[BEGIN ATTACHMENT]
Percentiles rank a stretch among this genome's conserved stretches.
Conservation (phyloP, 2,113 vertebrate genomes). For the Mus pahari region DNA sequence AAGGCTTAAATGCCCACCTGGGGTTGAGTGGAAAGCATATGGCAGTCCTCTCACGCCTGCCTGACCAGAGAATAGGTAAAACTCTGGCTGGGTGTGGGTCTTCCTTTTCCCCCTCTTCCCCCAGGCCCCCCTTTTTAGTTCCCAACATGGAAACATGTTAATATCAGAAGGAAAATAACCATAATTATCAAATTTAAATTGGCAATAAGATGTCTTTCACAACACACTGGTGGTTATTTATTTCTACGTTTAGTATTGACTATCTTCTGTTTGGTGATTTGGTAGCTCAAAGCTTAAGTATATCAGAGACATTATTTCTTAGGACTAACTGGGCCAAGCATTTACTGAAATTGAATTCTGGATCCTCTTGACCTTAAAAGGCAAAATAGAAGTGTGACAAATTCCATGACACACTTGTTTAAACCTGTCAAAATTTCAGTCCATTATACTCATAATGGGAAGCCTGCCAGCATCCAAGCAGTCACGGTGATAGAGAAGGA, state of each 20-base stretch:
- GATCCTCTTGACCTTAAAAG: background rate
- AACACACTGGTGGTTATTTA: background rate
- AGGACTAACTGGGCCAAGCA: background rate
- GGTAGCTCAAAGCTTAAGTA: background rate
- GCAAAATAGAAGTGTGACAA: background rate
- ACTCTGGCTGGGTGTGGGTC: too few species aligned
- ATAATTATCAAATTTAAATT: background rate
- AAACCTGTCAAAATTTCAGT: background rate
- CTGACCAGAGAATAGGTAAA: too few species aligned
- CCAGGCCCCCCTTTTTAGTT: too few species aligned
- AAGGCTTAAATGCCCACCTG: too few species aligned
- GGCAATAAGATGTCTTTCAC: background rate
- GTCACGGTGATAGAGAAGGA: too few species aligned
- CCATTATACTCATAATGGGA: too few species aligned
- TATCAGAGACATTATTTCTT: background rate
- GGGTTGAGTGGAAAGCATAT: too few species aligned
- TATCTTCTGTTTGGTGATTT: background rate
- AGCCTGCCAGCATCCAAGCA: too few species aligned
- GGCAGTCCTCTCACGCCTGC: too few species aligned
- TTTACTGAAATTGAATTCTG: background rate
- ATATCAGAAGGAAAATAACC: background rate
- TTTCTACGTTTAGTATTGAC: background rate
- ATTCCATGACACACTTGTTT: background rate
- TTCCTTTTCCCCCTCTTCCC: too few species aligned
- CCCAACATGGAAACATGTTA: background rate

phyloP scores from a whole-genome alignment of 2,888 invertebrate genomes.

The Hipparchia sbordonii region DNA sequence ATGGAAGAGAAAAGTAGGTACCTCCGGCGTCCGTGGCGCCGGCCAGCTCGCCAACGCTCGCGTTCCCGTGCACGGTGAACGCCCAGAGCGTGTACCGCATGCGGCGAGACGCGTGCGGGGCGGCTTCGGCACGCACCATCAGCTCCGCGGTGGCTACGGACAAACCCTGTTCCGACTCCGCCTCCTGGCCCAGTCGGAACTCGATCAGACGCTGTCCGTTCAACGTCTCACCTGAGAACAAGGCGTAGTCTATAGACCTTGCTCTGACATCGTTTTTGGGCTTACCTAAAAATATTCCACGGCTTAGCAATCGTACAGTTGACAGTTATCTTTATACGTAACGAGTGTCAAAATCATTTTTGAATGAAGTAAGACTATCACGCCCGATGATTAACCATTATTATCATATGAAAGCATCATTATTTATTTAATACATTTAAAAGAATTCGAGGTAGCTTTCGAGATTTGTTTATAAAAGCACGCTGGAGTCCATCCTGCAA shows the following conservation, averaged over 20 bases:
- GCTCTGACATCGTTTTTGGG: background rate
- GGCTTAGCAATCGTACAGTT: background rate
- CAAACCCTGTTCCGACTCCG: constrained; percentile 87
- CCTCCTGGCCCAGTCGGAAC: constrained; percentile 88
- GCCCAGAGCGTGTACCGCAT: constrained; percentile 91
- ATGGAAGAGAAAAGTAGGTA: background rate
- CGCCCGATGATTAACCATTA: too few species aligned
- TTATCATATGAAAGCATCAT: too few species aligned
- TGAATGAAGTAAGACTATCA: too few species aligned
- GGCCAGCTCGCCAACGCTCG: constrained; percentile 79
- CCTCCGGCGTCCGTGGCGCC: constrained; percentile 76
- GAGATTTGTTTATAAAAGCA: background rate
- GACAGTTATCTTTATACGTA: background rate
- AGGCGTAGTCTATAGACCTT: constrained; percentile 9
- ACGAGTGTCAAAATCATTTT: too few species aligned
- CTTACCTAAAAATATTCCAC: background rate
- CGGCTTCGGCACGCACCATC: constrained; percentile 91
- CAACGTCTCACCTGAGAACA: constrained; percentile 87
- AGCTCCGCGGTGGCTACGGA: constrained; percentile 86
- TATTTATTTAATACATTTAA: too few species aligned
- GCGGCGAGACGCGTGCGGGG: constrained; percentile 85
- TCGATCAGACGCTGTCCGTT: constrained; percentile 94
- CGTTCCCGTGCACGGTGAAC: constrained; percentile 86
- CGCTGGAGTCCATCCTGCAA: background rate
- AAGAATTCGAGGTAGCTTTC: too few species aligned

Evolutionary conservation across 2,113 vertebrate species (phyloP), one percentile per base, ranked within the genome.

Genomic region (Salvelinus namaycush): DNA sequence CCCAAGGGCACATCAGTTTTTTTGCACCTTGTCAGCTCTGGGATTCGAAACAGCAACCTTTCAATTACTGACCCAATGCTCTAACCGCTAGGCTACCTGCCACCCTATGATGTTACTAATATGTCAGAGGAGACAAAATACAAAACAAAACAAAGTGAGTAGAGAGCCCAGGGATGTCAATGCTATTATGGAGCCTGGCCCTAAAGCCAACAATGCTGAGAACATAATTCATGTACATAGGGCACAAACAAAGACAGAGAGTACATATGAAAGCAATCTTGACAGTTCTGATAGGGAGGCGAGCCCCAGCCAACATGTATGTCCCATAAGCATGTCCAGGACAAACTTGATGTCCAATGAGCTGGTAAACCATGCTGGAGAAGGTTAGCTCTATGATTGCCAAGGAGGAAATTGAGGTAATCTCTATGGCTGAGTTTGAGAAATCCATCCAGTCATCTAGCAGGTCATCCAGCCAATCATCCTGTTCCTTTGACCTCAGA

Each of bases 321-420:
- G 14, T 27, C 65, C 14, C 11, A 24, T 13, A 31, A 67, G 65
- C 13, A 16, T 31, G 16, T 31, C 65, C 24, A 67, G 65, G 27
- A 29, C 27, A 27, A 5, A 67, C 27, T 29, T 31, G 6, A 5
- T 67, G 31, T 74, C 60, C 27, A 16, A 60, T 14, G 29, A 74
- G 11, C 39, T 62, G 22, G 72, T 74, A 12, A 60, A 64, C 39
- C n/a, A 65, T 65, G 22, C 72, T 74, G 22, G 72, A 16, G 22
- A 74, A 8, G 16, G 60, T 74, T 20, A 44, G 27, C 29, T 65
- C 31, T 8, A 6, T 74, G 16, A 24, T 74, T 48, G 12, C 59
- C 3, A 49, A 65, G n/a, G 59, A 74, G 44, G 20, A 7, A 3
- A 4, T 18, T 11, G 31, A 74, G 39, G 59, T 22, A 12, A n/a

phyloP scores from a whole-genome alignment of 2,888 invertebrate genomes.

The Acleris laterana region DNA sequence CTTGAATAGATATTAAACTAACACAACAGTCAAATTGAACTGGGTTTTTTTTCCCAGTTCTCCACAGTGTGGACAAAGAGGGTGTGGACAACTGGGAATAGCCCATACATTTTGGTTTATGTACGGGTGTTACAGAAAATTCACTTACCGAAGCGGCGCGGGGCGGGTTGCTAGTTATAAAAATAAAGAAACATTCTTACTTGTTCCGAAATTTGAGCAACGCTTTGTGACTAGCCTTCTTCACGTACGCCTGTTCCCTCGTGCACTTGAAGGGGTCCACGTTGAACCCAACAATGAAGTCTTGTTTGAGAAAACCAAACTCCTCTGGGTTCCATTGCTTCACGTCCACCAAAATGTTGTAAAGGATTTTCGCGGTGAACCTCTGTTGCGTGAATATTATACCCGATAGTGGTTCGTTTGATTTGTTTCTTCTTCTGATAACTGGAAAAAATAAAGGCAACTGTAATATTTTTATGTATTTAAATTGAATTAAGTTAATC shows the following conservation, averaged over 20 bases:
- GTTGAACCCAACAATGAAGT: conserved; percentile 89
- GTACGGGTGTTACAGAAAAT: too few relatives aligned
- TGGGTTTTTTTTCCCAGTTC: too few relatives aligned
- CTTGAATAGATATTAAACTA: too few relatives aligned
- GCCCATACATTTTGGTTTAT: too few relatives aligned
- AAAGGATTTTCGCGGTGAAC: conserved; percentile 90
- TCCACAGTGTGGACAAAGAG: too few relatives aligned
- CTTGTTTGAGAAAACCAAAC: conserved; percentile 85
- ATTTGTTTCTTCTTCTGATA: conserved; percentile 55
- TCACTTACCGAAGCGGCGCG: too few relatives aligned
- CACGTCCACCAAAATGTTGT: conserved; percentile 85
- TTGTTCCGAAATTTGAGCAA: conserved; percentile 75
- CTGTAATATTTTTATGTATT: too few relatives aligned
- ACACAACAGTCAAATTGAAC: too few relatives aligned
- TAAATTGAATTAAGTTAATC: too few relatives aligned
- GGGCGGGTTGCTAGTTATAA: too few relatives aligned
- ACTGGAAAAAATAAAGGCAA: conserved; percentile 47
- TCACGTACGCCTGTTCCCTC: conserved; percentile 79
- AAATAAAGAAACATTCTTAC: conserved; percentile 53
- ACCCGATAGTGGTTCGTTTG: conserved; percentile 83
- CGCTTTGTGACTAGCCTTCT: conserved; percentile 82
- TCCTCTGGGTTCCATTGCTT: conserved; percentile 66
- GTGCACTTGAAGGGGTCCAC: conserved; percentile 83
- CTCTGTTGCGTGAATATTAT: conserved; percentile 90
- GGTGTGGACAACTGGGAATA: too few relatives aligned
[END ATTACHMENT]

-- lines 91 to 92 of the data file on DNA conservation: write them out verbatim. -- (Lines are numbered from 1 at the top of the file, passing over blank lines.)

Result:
- TCCTCTGGGTTCCATTGCTT: conserved; percentile 66
- GTGCACTTGAAGGGGTCCAC: conserved; percentile 83